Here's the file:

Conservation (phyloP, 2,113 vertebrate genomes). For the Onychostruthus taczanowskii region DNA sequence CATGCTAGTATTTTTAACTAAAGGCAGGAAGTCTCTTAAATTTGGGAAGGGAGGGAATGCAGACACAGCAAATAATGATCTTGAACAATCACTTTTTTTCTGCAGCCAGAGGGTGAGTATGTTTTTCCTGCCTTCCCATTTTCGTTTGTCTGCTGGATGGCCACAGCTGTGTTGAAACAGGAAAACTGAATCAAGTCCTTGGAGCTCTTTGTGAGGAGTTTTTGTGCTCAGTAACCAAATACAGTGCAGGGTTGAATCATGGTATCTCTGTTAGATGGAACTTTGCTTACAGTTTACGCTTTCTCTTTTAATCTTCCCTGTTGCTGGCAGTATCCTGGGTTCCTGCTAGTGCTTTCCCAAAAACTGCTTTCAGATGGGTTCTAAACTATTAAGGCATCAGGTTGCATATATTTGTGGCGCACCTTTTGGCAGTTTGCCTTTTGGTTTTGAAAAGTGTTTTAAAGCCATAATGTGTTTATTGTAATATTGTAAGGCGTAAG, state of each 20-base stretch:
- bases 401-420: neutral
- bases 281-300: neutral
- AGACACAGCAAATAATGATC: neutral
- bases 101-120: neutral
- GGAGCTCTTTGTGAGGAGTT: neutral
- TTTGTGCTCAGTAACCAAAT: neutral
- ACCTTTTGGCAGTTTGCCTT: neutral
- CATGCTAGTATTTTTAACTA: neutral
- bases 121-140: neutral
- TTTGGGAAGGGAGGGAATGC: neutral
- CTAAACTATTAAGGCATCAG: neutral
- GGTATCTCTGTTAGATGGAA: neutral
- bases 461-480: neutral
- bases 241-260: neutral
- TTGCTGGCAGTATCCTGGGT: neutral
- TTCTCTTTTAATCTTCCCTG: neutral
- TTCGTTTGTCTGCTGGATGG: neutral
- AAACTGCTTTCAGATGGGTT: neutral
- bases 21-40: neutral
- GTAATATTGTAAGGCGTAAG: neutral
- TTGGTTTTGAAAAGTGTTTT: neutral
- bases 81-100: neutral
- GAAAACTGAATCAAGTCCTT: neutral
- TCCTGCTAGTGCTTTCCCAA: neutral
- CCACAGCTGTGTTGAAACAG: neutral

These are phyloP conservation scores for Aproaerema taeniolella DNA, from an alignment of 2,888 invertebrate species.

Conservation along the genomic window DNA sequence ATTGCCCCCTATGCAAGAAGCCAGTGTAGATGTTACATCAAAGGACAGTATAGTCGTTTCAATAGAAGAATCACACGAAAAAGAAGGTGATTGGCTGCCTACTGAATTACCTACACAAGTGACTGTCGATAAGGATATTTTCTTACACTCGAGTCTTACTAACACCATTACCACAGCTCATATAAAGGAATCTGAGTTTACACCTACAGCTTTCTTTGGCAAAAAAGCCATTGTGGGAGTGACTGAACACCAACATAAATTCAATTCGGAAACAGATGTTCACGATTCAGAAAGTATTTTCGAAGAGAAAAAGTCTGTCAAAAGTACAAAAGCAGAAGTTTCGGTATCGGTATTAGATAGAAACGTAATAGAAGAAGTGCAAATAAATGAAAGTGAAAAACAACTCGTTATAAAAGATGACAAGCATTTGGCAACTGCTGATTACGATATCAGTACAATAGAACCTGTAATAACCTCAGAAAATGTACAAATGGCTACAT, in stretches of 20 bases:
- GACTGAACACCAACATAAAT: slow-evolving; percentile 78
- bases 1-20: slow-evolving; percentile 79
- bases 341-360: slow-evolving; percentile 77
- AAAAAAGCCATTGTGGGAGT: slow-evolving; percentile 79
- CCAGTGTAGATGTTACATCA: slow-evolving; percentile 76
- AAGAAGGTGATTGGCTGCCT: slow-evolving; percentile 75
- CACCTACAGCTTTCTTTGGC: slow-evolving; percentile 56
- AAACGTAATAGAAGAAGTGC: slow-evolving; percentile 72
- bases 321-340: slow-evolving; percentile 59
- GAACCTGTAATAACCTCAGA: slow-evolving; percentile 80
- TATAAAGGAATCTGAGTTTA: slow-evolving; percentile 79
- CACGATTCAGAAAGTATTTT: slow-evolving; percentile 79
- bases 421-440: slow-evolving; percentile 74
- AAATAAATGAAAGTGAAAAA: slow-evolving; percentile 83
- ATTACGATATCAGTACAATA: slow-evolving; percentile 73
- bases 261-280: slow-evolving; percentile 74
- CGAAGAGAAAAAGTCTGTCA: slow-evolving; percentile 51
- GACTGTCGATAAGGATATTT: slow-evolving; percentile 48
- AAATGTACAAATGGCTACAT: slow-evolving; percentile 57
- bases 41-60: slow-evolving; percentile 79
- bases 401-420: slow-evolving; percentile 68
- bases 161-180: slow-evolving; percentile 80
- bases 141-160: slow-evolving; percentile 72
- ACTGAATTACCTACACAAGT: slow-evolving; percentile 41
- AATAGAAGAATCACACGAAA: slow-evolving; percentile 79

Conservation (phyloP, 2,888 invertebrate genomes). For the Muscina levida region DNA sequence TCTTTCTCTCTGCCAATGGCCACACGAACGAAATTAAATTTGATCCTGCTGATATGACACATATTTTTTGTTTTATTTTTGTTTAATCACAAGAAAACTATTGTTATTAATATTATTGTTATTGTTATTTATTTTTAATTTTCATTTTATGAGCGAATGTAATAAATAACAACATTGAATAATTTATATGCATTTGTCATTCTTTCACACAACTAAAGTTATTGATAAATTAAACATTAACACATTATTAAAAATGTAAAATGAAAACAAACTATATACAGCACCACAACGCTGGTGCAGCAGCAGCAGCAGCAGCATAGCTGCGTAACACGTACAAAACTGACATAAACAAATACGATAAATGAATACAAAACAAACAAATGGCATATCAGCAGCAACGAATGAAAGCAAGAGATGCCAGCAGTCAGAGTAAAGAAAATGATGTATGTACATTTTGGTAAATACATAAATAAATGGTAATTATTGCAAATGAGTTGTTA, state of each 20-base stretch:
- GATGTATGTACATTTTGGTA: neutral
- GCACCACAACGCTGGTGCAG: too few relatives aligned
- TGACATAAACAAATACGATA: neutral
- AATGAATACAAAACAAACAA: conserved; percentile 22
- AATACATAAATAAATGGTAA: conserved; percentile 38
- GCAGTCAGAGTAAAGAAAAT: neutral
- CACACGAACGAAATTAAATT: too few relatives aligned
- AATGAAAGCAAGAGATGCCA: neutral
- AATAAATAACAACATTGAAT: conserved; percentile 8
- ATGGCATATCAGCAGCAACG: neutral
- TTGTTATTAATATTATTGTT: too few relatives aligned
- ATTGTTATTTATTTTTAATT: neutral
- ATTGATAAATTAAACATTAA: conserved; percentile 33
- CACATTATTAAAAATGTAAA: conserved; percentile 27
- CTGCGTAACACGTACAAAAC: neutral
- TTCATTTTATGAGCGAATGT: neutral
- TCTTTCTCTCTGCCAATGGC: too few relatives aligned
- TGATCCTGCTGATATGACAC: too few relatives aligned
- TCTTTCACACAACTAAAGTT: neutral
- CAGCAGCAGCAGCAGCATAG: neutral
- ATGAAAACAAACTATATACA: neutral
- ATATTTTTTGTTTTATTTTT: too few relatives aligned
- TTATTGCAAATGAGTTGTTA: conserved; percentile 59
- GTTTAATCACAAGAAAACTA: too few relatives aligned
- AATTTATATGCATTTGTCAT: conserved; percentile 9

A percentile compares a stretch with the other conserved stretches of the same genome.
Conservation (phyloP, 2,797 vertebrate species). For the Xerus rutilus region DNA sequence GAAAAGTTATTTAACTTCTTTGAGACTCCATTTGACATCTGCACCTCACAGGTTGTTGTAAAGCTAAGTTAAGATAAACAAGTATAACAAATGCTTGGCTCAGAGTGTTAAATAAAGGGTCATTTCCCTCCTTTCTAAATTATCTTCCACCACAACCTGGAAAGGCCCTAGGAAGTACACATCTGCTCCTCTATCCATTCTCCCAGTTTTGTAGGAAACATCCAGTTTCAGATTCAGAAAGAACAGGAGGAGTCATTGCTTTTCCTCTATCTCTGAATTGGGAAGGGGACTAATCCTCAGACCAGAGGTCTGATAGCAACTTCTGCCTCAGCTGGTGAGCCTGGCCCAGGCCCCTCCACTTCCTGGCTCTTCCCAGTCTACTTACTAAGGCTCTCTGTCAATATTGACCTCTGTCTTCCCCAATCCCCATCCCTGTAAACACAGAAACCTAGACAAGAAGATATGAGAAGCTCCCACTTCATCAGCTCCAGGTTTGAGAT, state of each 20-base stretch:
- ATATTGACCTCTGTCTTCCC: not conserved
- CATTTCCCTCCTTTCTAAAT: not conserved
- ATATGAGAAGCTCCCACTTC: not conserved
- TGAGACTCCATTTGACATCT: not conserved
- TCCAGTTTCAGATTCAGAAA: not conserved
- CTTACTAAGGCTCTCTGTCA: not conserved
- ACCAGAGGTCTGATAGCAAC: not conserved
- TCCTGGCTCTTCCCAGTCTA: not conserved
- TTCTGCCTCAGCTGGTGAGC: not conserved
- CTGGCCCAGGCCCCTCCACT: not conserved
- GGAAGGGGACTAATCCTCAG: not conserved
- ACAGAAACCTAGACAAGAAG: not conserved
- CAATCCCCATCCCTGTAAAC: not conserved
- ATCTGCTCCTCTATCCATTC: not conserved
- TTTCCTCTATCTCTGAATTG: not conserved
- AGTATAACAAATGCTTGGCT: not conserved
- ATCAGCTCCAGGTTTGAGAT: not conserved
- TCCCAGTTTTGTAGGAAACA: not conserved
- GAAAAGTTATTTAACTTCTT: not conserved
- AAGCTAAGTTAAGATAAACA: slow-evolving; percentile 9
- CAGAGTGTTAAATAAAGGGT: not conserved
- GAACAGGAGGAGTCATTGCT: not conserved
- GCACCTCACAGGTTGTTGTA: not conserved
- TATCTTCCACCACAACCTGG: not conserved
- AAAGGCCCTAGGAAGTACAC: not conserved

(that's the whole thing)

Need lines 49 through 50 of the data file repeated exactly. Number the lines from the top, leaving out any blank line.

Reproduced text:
- bases 401-420: slow-evolving; percentile 68
- bases 161-180: slow-evolving; percentile 80